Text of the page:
Libyan ArabJamahiriyaEgyptChadCentral AfricanRepublicDemocratic Republicof the CongoAngolaZambiaMozambique
Key
LakesBounding countriesInternational boundariesRiversCapital cities
 
The changing face of pastoral systems in grass-dominated ecosystems of eastern Africa
21
peoples living in the region, whose livelihoods depend on livestock. Thesetraditional and often sustainable ways are now being threatened by agriculturaldevelopment, the need to produce more food from marginal lands, populationgrowth and global climate change. Fluctuations in rainfall and drought arerecurring problems in the rangelands of the region and 70 million people inthe Horn of Africa, many of whom are pastoralists, suffer from long-termchronic food insecurity (FAO, 2000). Poverty levels are high, with more thanhalf of the people in the region surviving on less than US$ 1 per day (Thornton
et al.,
2002). The population of the region has doubled since 1974, and it ispredicted to increase another 40 percent by 2015 (FAO, 2000). Against thisbackground, the traditional ways of pastoralists continue to change, and manyare settling (or are settled) and diversifying their income-generating activitiesinto crop production, wage labour and other activities, while other familymembers continue to herd the family stock and move to follow the availabilityof forage.This chapter examines the changes in pastoral rangeland systems in easternAfrica over recent years and estimates future changes in the rangelands of theregion due to global climate change, human population growth and marketopportunities.
Mapping rangelands, livestock and pastoral peoples
The productive potential of the eastern African region varies enormously fromplace to place, as shown by the differences in the growing season across theregion (Figure 2.2; Fischer, Velthuizen and Nachtergaele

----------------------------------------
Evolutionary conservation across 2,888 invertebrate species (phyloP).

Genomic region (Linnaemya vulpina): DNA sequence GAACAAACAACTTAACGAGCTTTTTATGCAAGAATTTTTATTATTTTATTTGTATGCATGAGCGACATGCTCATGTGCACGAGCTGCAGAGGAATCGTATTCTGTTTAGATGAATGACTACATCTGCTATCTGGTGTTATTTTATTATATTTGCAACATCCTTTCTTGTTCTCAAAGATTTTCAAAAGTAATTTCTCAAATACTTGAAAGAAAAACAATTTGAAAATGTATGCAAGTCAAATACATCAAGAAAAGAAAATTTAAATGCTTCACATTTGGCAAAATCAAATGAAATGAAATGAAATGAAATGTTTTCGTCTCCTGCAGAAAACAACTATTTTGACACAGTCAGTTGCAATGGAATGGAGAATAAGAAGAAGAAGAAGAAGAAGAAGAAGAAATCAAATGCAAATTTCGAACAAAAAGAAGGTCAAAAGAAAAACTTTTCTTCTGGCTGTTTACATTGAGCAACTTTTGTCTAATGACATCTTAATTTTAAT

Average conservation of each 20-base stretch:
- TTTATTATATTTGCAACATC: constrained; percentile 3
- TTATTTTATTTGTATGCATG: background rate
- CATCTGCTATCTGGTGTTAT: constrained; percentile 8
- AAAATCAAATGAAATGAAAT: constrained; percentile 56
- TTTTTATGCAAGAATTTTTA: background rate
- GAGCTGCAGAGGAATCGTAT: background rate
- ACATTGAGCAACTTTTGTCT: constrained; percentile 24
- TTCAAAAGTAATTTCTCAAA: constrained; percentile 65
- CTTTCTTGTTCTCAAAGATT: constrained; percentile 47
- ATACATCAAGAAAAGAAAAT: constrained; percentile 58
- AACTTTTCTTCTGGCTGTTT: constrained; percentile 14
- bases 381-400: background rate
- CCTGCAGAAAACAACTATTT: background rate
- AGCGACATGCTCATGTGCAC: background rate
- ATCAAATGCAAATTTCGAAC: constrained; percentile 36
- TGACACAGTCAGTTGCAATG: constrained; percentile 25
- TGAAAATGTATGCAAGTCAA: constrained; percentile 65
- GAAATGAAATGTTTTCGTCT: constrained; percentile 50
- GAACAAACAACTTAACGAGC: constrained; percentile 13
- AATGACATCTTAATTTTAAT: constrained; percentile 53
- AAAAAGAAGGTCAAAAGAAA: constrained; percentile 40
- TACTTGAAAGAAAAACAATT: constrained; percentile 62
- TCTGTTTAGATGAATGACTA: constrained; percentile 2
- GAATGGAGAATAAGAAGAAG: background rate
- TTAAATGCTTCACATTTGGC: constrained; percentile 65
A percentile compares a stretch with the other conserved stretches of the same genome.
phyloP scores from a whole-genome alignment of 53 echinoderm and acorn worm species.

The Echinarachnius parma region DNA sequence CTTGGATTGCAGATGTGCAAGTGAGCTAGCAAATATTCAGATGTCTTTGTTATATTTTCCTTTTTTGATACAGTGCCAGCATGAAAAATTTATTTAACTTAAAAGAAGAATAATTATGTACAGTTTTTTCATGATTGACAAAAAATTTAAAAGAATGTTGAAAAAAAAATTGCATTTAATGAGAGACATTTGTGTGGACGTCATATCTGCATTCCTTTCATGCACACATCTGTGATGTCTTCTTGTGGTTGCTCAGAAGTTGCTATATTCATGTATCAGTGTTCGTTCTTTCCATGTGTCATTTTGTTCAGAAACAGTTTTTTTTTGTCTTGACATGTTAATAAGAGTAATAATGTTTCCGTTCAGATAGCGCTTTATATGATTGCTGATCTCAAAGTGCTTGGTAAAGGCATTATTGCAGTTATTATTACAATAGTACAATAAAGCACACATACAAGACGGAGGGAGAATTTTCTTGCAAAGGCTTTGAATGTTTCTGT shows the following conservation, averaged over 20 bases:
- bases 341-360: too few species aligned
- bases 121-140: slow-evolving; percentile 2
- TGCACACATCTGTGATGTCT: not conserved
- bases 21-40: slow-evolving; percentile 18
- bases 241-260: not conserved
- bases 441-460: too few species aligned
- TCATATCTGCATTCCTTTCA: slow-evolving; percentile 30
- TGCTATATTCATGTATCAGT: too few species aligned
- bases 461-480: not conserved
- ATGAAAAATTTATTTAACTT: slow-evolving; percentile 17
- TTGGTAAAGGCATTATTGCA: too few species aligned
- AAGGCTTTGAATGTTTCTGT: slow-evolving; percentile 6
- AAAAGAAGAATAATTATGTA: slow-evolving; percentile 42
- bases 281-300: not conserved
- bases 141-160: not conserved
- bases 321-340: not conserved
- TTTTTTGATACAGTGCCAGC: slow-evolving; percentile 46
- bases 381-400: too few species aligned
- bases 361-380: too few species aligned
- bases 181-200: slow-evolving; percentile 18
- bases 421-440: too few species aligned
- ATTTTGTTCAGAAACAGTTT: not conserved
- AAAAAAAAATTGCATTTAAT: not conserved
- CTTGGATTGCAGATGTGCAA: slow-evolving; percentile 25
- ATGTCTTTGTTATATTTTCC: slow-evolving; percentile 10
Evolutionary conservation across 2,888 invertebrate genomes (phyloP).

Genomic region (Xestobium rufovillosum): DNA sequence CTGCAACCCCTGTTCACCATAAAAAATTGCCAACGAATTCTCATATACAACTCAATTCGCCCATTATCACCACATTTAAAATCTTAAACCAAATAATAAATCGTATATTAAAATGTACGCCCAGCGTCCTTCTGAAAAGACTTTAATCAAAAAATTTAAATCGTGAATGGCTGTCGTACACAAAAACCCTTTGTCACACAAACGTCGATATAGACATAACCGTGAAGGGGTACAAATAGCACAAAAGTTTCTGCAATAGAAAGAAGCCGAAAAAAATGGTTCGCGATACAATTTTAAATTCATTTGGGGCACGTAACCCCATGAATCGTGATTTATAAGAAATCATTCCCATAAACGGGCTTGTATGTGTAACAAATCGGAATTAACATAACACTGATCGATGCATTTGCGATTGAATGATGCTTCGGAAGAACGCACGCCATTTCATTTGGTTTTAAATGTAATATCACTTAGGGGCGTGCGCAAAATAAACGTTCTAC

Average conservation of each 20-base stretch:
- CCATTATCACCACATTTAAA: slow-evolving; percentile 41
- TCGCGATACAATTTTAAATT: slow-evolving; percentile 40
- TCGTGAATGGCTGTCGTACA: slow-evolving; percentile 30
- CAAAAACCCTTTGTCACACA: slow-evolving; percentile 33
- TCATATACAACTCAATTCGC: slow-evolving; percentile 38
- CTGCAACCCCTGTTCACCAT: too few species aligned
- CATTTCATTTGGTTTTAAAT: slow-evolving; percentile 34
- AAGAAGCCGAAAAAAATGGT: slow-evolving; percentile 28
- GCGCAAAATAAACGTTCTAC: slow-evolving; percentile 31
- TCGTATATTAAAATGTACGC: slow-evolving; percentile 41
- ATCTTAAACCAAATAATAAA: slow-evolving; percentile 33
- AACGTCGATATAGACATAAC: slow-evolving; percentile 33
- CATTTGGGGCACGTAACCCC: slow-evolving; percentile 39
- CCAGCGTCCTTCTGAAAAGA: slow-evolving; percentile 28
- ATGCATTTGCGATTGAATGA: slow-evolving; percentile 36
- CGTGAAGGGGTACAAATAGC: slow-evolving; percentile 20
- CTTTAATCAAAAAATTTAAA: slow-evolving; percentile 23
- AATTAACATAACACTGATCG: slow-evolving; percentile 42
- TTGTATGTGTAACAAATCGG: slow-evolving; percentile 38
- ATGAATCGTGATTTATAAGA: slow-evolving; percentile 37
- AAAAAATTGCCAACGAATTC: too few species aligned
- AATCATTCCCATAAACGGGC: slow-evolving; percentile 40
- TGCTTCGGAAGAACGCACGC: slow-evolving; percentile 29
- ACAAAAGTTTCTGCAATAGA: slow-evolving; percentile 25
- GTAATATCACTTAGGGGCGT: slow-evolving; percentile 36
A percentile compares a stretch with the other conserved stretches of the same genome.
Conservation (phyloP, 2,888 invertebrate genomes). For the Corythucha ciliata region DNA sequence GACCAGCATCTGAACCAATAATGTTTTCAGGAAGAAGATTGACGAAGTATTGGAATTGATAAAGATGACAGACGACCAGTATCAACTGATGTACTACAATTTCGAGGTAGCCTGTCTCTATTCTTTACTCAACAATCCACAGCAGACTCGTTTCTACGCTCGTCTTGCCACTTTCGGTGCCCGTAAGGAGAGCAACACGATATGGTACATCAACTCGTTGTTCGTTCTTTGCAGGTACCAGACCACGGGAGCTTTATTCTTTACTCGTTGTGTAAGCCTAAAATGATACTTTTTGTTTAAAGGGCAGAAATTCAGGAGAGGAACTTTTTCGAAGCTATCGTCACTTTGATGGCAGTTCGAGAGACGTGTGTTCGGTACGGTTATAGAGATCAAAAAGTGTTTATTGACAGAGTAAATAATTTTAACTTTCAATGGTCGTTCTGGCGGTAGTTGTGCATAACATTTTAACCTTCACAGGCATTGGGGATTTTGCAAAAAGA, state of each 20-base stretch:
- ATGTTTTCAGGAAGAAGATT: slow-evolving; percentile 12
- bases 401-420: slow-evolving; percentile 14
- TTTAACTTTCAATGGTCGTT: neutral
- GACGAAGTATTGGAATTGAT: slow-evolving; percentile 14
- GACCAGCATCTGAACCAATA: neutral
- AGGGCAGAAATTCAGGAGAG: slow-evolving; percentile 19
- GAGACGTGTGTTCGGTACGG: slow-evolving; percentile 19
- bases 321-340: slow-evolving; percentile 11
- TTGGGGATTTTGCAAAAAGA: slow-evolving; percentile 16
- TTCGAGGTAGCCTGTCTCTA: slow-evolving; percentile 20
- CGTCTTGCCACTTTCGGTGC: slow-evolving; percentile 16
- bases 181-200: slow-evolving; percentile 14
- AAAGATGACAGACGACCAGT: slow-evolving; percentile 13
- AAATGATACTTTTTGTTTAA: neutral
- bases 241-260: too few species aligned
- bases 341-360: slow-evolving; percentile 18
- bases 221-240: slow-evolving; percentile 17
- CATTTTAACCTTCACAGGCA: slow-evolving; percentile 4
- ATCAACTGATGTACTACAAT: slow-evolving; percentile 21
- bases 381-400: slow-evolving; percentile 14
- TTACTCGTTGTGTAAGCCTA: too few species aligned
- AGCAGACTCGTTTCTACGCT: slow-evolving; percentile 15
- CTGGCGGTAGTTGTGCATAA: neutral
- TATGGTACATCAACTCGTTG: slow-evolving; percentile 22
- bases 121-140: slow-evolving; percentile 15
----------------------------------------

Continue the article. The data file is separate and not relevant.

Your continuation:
,
2000). On this map,areas coloured brown and yellow have less than 60 growing days
1
and thusrarely support crops (= arid, according to White, 1998); areas adequate for short-season crops with 60–120 growing days are shown in light green (= semi-arid);areas with 121–180 days, shaded in medium green, can support longer-seasoncrops (= dry subhumid); and areas with >180 growing days are in dark green,and have few production constraints (= wet subhumid). Over the region, about37 percent of the land surface (or 2.3
×
10
6
km
2
) is only agriculturally suitable forgrazing by wildlife and livestock (= arid and semi-arid areas), while the other63 percent (3.9
×
10
6
km
2
) is additionally suitable for crop cultivation, forestryand other types of land use. Of these arid and semi-arid areas principally suitablefor grazing, about 1.6
×
10
6
km
2
(or about 70 percent of the grazing land) is aridand completely unsuitable for crop production (zero growing days) and thus isprobably only available for grazing during the rare high rainfall years or during a
1
Growing days are defined as “the period (in days) during the year when precipitation (P)exceeds half the potential evapotranspiration (PET) plus a period required to evapotranspireup to 100 mm of water from excess precipitation assumed stored in the soil profile” (FAO,1978). The mean daily temperature during the growing period has to exceed 5°C (Fischer,Velthuizen and Nachtergaele
 ,
2000).